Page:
But there are two things in your kitchen that will help your body to absorb turmeric. One is fat and the other is black pepper. That is the reason that turmeric is best stirred into warm milk and not dissolved into watery tea. It’s also the reason that experts think people in India have the lowest rates of Alzheimer’s in the world – curries are made with both fat (cooking oil) and black pepper.
How to Make Turmeric Milk, or Golden Milk, a Delicious Cold Remedy
1 cup milk (cow, almond, coconut, rice, hemp, soy are all fine as long as they have some fat)
1 tsp Turmeric
1 Tbsp raw wild honey
½ tsp Cinnamon
black pepper, a pinch
1. Heat up your milk in the microwave or on the stove.
2. Add turmeric and whisk to combine.
3. Stir in honey and cinnamon and mix well.
4. Add a pinch of black pepper and stir.
Sit back and enjoy your virus-fighting, anti-inflammatory, relaxing, and fragrant beverage.
by Nick Meyer | September 11, 2014
When we think of the best foods to eat at night, raw honey might not pop into our heads because of how sweet it is, and eating anything sweet before bed typically doesn’t end well.
But raw honey is different because of its natural composition, to the point where some doctors are even recommending it be taken before bedtime.
Among them is Dr. Ron Fessenden, MD, who authored the book ‘The Honey Revolution: Restoring the Health of Future Generations.’
Fessenen is among those recommending honey as an ideal food for many reasons and to be taken at many different times of day, but perhaps most interestingly before bed in order to support a healthy night’s sleep.
Honey may be one of the sweetest foods out there, but that doesn’t mean it can’t be helpful for your body as it undergoes the repairing process overnight.
As always make sure your honey is raw and organic, since most grocery store brands are imported, contain GMOs, and are oftentimes heated so that many of the beneficial compounds are destroyed in the name of “safety.” In this case it’s best to buy it directly from the farmer.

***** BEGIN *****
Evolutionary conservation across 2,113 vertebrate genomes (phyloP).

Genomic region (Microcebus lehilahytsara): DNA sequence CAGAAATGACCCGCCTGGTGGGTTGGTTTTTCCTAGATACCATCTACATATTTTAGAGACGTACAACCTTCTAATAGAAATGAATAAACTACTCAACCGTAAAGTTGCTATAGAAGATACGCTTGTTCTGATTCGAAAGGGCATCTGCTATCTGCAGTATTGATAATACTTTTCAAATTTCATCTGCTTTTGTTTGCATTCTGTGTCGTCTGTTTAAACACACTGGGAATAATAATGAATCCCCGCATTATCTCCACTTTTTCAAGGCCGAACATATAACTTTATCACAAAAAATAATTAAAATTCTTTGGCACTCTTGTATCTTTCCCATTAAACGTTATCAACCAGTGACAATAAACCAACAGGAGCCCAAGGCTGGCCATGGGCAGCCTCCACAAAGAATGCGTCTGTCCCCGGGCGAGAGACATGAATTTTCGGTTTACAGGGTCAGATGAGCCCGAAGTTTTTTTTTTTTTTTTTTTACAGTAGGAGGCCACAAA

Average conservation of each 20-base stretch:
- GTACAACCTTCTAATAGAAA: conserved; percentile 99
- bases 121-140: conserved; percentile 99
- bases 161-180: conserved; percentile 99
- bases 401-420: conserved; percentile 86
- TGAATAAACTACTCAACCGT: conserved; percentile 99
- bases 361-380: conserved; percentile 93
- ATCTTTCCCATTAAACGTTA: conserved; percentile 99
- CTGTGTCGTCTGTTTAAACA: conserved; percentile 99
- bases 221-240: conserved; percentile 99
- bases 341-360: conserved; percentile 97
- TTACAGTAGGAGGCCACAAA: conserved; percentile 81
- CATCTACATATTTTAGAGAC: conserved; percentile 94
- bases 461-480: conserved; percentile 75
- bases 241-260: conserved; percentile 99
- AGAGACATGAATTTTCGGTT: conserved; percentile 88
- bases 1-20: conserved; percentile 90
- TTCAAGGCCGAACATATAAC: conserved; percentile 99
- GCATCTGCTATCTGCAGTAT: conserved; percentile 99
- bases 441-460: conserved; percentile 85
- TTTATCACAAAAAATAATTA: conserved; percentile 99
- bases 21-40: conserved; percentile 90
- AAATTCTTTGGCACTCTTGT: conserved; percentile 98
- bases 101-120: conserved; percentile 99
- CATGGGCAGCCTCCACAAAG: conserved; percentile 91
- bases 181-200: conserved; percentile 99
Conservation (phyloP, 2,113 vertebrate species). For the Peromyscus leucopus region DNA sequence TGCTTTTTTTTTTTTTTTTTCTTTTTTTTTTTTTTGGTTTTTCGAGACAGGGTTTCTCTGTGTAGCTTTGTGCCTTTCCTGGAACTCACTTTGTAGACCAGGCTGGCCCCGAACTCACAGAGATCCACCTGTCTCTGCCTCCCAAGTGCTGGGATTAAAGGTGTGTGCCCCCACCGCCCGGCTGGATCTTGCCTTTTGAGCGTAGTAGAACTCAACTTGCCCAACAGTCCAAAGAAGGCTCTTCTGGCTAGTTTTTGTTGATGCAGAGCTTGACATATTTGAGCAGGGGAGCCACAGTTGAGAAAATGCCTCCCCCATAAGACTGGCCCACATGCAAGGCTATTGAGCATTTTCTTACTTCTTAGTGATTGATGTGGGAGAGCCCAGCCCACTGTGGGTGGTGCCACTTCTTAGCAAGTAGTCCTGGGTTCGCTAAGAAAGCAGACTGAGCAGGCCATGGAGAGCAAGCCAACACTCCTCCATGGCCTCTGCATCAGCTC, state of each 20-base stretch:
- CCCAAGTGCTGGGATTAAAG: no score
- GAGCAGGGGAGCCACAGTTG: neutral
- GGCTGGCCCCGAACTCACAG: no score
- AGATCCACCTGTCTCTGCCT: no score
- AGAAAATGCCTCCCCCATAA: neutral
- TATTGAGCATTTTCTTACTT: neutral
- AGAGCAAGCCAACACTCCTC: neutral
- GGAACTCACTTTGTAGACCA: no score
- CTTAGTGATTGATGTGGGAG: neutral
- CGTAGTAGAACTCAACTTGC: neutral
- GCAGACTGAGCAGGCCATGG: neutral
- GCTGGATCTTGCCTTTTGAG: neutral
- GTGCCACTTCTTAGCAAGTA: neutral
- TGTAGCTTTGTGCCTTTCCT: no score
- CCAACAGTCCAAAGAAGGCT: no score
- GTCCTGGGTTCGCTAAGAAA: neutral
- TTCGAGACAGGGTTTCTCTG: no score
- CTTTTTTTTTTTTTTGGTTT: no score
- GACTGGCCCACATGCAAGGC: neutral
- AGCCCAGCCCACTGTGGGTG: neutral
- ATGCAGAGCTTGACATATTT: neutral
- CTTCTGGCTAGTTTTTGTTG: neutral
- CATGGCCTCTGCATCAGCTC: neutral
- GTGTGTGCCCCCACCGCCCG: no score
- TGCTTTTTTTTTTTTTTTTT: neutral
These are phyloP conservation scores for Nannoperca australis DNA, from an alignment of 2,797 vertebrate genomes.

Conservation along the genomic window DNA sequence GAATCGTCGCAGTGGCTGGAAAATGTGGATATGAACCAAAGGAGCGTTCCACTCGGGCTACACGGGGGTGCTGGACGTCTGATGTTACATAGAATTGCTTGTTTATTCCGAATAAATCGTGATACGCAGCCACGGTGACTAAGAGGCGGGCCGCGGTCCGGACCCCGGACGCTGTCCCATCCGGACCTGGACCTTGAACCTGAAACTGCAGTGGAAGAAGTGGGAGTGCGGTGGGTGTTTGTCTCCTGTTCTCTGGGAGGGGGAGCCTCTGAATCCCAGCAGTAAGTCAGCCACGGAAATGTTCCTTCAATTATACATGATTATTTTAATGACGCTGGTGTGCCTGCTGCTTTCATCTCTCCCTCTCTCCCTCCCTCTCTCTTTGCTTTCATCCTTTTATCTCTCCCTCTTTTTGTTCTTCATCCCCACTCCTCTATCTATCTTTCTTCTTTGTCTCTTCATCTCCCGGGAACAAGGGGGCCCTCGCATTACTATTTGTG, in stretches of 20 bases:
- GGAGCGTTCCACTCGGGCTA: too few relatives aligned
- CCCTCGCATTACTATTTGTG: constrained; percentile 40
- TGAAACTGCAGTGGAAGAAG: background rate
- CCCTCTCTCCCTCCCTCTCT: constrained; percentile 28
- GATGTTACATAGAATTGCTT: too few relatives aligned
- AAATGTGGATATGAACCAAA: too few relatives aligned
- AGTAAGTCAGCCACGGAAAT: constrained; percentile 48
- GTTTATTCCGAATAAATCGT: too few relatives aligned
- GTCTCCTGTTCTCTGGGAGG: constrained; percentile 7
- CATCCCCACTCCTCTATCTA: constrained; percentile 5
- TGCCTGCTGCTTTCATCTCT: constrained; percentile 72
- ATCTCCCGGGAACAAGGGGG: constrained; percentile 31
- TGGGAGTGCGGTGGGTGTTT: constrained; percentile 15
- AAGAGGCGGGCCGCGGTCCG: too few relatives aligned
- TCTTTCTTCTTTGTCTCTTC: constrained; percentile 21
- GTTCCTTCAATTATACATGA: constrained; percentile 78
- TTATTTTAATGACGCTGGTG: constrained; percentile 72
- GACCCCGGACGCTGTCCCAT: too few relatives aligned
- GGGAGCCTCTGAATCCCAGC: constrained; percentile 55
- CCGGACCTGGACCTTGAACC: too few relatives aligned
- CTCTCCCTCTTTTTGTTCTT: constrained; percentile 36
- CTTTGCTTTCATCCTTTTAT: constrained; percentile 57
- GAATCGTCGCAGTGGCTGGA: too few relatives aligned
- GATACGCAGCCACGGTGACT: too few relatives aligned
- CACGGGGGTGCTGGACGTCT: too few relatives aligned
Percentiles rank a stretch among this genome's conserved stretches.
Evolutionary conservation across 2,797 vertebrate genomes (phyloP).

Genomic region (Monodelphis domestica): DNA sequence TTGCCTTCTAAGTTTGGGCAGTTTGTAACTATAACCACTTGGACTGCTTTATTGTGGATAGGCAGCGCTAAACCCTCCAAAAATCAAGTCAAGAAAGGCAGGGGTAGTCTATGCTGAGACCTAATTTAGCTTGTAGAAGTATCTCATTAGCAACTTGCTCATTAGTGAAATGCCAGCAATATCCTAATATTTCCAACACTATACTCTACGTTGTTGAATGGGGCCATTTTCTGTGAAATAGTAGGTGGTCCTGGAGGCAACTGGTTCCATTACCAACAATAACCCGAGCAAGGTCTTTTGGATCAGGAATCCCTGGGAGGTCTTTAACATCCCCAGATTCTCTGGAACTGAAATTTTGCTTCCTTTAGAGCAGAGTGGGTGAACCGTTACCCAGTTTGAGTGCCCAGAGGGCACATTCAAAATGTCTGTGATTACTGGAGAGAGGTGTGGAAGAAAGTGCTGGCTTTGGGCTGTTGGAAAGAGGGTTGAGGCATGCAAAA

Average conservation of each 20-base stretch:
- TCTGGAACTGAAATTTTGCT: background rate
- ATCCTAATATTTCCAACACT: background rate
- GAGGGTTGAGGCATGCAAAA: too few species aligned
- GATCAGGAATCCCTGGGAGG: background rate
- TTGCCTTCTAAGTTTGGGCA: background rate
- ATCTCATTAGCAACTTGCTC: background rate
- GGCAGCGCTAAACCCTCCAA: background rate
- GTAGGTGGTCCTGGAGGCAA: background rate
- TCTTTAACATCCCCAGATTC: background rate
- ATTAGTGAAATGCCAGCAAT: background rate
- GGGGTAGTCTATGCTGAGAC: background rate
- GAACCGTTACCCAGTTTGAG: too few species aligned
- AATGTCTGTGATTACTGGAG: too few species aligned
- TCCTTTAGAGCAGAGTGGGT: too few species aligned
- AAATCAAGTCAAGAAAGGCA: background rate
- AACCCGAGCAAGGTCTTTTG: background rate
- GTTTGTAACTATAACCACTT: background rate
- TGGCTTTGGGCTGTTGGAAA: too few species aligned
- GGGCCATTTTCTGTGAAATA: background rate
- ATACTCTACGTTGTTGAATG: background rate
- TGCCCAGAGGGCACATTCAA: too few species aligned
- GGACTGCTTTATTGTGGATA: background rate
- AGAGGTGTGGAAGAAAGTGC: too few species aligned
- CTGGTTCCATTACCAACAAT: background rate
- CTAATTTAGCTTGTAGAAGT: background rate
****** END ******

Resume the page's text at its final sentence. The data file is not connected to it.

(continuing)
How raw honey aids in sleep quality (and quantity)
As noted by Fessenden, raw honey contains “an ideal ratio of fructose to glucose,’ to support the liver, an organ that works overtime literally and figuratively, during the sleeping process.
Eating honey ensures that the liver will have an adequate supply of liver glycogen throughout the day, and taking it before bedtime can serve as the perfect liver fuel at night. Combined with adequate, pure water, your body should have most of what it needs to perform its restorative and detoxing functions.
According to this blog post from Fessenden, honey promotes a truly deep and restorative sleep in two main ways.
First, it allows for an adequate supply of liver glycogen overnight while your body is fasting and stores are low. He notes that the average adult liver only has about 75 to 100 grams worth of storage space for glycogen, which varies between men and women of different body sizes.
Per hour the body consumes about 10 grams of glycogen during the day, leaving our stores quite low by the time our heads hit the pillow at 11 p.m.
That leaves less liver glycogen than is needed for eight hours of sleep if you ate dinner at 6 p.m., Fessenden says.
However, if you take a teaspoon or two of honey before bed, you’ll be re-stocking your liver with glycogen so that your brain doesn’t activate a stress response, which often occurs when glycogen is low. Honey also contributes to the release of melatonin in the brain, as it leads to a slight spike in insulin levels and the release of tryptophan in the brain. Tryptophan leads to serontonin which is made into melatonin in the dark.
Finally, when adding honey to your diet at night, you’ll be supporting a healthy metabolism as your liver goes to work breaking down the toxins that are ultimately stored in fat cells.
Other health benefits of honey
In addition to the ability to help us have a restful night’s sleep, honey has a wide range of benefits that have been tested throughout time.
Honey virtually never spoils, as it has been found in Egyptian tombs still intact after many hundreds of years.
The popular sweetener is also anti-fungal, anti-bacterial, excellent for reducing throat irritation, great for athletes, and much more, as this article notes.
Regardless of how you use your honey, don’t forget to buy organic and raw from a local farmer: the benefits of honey have been enjoyed for thousands of years, but they just don’t make it the way they used to anymore (unless you buy from a trustworthy organic farmer or beekeeper, that is).
– See more at: http://althealthworks.com/3807/cant-sleep-all-the-way-through-night-a-little-bit-of-raw-honey-might-do-the-trick/#sthash.5RzPcbS4.dpuf